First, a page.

Soviet officials yesterday were presented with a subpoena for a Soviet sailor who twice jumped ship in an apparent attempt to defect, but the Soviets said the sailor, Miroslav Medvid, does not want to leave the ship docked in Reserve, La.
At a news conference last night, Terrance Wear, who served the subpoena for the Senate Agriculture Committee, said the Soviets refused to comply with the subpoena. It had been issued Thursday by the Agriculture Committee, asking that Medvid appear Tuesday for a hearing in Washington.
According to Wear, the Soviets said Medvid "does not want to talk to the Senate , does not want to leave the ship, that he wants to go back to the U.S.S.R. and that the Soviet Union considers the case closed."
The meeting between Wear, Senate aide David Sullivan, Yevgeniy G. Vtyurin, vice consul and second secretary at the Soviet Embassy here, and the ship's captain went on for about three hours in the offices of a grain elevator company that is loading the Soviet ship with corn.
Nearby, Soviet crewmen lined the decks, sightseers gathered along the levee and protesters in boats shouted through bullhorns at the Soviet freighter Marshal Konev, special correspondent Charles Fishman reported from Reserve, about 30 miles upriver from New Orleans.
The question of removing Medvid from the ship came up at a morning meeting at the White House between President Reagan and a group of congressmen. Leaving the meeting, Rep. Robert J. Lagomarsino (R-Calif.) said, "He Reagan indicated he thought he Medvid could be questioned again because that's what the subpoena is all about" and because the Customs Service has said it will not let the ship sail until the document is complied with.
White House spokesman Larry Speakes later denied that Reagan wanted Medvid questioned.
But reached after Speakes' remarks, Lagomarsino said Reagan "did indicate he thought Medvid should be interrogated again . . . . He said that Customs officials said the ship could not leave until the subpoena question is settled, and he made it clear he supports that position."
After various unsuccessful legal efforts by Ukrainian-Americans and the American Civil Liberties Union to remove Medvid from the ship, Senate Agriculture Committee Chairman Jesse Helms (R-N.C.) sought the subpoena Thursday.
Medvid, on Oct. 24 and 25, swam ashore near New Orleans from the freighter, was questioned by U.S. officials and then was returned to his ship on the grounds that he was not seeking asylum in the United States. The State Department removed Medvid from the ship and questioned him Oct. 28 and 29, concluding that he wanted to be returned to the Soviet Union.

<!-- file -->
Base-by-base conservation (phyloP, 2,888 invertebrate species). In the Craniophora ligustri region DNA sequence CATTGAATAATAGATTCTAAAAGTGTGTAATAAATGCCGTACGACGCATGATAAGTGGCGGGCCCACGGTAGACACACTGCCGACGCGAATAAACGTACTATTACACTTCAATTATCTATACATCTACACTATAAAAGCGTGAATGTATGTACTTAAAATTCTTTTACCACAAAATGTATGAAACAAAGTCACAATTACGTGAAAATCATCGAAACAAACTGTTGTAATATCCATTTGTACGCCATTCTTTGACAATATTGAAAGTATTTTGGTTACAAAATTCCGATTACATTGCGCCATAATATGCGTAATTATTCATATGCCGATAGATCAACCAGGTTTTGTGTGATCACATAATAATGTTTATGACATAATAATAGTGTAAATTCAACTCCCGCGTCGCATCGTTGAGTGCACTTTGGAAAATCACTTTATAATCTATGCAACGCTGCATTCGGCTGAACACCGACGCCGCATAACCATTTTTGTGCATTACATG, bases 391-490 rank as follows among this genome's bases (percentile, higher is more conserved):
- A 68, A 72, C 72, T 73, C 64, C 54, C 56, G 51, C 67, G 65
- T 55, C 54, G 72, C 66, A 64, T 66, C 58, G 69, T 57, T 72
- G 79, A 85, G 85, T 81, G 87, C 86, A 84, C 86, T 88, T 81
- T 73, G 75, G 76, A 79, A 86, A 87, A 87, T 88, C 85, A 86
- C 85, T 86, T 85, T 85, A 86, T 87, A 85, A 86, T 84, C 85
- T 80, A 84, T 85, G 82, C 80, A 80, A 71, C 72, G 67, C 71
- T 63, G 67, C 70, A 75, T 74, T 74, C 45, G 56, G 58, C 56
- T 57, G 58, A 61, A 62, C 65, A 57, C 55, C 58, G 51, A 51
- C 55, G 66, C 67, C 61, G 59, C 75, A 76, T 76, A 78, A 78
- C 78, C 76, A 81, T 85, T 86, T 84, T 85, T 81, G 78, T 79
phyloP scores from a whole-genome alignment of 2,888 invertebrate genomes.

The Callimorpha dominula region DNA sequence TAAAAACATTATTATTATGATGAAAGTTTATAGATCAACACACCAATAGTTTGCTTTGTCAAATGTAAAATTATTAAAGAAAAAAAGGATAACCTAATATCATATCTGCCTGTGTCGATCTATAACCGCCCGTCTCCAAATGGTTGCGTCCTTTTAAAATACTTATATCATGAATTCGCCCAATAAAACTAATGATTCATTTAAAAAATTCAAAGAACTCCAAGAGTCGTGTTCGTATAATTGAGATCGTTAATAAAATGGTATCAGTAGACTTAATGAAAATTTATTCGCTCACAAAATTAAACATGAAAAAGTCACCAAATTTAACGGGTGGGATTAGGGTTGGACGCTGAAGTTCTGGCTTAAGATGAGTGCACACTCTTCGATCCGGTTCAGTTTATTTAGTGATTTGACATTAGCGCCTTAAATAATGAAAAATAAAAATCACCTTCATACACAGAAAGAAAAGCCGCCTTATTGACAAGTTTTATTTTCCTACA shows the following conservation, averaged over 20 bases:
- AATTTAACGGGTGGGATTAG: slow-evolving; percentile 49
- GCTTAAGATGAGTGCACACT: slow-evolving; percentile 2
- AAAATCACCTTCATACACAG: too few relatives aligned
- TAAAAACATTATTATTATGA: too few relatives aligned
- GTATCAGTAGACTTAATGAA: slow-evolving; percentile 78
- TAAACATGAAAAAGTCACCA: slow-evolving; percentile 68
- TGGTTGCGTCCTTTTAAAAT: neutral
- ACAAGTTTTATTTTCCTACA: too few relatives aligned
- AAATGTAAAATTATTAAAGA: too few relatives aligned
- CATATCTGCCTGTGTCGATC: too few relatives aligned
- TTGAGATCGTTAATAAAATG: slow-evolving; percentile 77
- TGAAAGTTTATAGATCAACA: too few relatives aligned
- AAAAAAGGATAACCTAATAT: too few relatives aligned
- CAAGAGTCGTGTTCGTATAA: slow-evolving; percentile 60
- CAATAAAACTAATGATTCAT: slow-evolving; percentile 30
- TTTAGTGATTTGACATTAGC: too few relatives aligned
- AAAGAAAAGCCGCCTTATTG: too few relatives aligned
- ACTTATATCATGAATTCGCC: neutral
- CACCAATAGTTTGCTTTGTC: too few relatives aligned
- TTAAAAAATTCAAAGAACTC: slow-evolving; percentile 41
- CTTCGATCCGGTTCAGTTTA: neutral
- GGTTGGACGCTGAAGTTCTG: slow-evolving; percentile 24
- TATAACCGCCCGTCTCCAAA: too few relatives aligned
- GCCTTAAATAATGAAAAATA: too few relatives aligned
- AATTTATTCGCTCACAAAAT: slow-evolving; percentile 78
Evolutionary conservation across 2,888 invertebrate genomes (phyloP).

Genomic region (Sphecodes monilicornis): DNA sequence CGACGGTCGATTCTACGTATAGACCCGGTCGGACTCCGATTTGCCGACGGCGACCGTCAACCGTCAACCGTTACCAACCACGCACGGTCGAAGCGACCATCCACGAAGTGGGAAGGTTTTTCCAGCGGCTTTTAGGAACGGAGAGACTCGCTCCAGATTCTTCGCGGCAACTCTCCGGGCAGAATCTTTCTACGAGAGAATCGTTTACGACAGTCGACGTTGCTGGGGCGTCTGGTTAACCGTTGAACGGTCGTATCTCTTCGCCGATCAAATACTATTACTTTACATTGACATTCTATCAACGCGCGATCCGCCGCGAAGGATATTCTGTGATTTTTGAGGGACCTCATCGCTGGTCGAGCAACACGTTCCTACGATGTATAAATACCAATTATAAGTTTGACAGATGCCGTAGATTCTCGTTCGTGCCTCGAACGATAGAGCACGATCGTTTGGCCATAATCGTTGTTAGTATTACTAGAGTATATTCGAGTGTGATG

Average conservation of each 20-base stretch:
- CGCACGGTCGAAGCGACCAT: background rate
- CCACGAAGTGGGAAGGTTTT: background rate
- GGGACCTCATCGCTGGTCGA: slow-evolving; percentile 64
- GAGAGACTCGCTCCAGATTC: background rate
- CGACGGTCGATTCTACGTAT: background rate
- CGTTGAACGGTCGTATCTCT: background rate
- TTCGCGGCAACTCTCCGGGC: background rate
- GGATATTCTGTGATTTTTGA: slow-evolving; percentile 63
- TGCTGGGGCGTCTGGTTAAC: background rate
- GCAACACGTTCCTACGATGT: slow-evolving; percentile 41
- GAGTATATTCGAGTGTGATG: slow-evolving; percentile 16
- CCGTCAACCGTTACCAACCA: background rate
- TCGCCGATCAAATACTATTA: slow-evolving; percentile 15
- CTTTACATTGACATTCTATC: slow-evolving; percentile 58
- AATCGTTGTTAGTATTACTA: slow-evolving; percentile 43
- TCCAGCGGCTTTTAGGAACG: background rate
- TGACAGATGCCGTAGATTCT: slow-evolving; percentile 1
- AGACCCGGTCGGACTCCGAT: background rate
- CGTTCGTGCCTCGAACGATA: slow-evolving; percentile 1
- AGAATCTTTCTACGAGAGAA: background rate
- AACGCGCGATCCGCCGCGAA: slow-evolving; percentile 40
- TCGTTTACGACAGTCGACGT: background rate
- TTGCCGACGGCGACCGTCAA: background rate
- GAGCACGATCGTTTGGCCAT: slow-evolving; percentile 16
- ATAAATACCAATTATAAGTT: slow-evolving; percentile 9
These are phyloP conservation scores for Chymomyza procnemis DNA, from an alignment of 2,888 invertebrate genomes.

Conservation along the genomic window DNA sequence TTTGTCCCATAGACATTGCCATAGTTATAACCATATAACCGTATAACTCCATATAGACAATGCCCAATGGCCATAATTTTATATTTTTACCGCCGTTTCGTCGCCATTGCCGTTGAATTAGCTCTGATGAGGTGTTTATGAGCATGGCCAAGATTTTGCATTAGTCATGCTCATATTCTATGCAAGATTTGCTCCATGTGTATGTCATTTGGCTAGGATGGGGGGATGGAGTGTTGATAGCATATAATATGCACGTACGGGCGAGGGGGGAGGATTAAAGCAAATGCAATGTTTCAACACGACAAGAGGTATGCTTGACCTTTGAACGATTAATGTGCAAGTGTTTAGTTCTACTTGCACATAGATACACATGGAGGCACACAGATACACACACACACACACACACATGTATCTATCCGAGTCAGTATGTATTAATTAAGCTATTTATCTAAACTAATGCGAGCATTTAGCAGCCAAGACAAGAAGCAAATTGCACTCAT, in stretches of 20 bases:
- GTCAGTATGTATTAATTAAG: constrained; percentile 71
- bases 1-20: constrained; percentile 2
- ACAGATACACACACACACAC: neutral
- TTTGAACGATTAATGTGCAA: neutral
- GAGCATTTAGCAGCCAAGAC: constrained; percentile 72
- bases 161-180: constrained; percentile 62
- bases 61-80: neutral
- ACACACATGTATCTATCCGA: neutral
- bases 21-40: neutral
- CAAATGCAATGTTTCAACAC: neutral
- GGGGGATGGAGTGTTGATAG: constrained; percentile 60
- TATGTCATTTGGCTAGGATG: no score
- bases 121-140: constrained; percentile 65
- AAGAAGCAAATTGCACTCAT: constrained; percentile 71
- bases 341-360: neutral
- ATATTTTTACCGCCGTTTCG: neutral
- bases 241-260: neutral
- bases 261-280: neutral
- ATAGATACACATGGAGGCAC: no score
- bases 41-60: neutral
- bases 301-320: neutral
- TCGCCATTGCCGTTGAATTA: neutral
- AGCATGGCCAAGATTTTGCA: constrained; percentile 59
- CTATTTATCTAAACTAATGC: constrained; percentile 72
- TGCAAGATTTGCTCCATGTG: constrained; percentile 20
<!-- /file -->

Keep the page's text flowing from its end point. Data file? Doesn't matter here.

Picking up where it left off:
Thursday night, Wear and Sullivan boarded the ship. The captain told them he had orders not to produce Medvid until Soviet Embassy officials arrived from Washington.
Yesterday, Wear said, the subpoena was read to the Soviet officials after they refused to physically accept the document. Wear said the ship's captain accepted two cartons of cigarettes in which copies of the subpoena were concealed, however.
As a foreign citizen, Medvid has the right under U.S. law to refuse to appear before a congressional committee.
If the Soviets try to leave U.S. waters without permission, the Customs Service could ask the Coast Guard to intercept the boat. A Customs official Thursday night suggested the ship would be detained unless the subpoena is complied with, but yesterday officials said the State Department would have the final say.
The loading of the freighter was expected to be completed this morning, but Soviet officials on the ship obtained permission yesterday to stay in the harbor area until Monday.
The affair poses potential difficulties for the administration, which is preparing for the upcoming U.S.-Soviet summit.
One senior administration official, who asked not to be identified, said, "Everything points to the fact that we'd like to see the ship leave. If we got him off the ship, it's a 99 percent chance he would say he'd want to go back to the Soviet Union. This wouldn't help him or his family."
The official said the summit has not played a major part in Washington's handling of the case. "We wouldn't storm the ship in any case, whether it was presummit or not," he said.
The administration has said for several days that the Medvid case was closed. Speakes said yesterday at a news briefing that there was no change.
"The executive branch has carried out its responsibilities," Speakes said. "We're providing the appropriate courtesies to the Senate staff members who are working on the case . . . . As far as the administration is concerned, that is for the Senate."
Speakes acknowledged that the administration may be asked to enforce the subpoena. "We're reviewing the legalities of it," he said.
An administration official said there is concern over the initial handling of the case by the Immigration and Naturalization Service. "There was bungling at INS," he said. "Heads will probably roll over this." The official said, "We can't help Medvid, if we ever could. The point is, it was bungled at the start."
Attorney General Edwin Meese III has asked for an investigation of the INS actions regarding Medvid.
Meanwhile yesterday, the Supreme Court denied a request by lawyers for Ukrainian-American organizations to keep Medvid in the United States so his case can be pursued in the federal court system. Three lower courts had turned down similar requests.